The Orphan Drug Act aims to incentivize treatment of rare disorders or conditions affecting fewer than 200,000 persons in the United States through: (1) federal funding of grants and contracts to perform clinical trials of orphan products; (2) a tax credit of 50 percent of clinical testing costs; and (3) an exclusive right to market the orphan drug for approved orphan indications for 7 years from the date of marketing approval. While these financial incentives certainly make the business decision to engage in orphan drug development more palatable, the FDA does not approve orphan drugs on a separate pathway, despite the limited understanding of the diseases in question that presents developers of these drugs with problems stemming from small sample size and lack of well-defined efficacy endpoints.

These issues are especially vexing in the pediatric context, which comprises about 26 percent of the total orphan product approvals since the program’s inception. Those drugs are subject to pediatric regulation as well, giving pediatric treatment providers less reason for hope that the Orphan Drug Act provides them with an avenue for solutions to their problems. The FDA has now promulgated draft guidance to address drug development and study design for orphan drugs that includes several suggestions that might improve the odds of a successful development program.

At the outset, the FDA stated that it “acknowledges that certain aspects of drug development that are feasible for common diseases may not be feasible for rare diseases.” Based on this understanding, the FDA appears willing to be flexible in its approach to approving orphan drugs, provided that the applicant can show both the necessity and safety of a unique development program. The FDA provided the following suggestions to IND and NDA filers wishing to create a unique development program:

Applicants should conduct natural history studies so the FDA can better understand unique elements of study design. Applicants should, if possible, have a full understanding of the pathophysiology of the disease in question before conducing trials so that studies can be designed with meaningful endpoints and the identification of informative biomarkers. Nonclinical (g. animal or in vitro) studies should be conducted early on to determine safety monitoring procedures and initial dosing regimens. Efficacy endpoints should be identified as early as possible to guide study design. While initial production quantities may be small, applicants should discuss CMC development plans at pre-IND meetings to avoid delays later in the process.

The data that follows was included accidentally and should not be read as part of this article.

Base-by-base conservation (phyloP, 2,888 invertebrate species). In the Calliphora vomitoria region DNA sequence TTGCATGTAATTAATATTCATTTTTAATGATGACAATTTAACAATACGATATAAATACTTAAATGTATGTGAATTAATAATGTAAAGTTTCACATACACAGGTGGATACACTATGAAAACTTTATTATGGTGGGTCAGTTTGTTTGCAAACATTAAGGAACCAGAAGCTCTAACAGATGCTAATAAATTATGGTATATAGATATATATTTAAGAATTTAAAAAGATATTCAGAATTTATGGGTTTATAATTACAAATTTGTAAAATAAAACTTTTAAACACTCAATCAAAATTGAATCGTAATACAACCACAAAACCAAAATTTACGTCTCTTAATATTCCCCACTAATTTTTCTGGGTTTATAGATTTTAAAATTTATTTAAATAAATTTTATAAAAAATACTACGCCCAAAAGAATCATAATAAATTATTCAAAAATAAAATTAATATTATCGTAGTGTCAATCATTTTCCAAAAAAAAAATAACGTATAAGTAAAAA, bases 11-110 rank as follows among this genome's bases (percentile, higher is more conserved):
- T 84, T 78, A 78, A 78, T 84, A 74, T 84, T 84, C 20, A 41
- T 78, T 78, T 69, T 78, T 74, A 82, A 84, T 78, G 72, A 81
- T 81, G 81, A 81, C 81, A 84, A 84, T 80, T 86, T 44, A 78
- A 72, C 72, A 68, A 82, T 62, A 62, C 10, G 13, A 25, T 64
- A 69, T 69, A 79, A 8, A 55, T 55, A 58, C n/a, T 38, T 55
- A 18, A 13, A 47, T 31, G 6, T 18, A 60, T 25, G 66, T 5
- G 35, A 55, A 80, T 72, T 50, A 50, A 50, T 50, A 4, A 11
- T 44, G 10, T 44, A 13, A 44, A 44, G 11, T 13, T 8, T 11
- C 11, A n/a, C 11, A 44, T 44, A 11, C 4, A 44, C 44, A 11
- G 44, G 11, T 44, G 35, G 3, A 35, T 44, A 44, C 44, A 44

The overarching tenor of the FDA’s new draft guidance seems to suggest applicants should not necessarily view the complications stemming from small sample size to make drug development impossible. These problems of small sample size are especially true in the pediatric context, where both the parent and the child may object to study participation. Safety and efficacy studies should mirror standard study designs as closely as possible, and the adequacy of those studies will be analyzed by FDA on a case-by-case basis taking into account the quality of the data, the benefit of the treatment, the length of exposure, the patient population, and the potential for harm from the treatment. As long as the FDA is provided a proper scientific rational for deviations from the norm, it appears willing to consider bolder approaches to drug development for orphan drugs.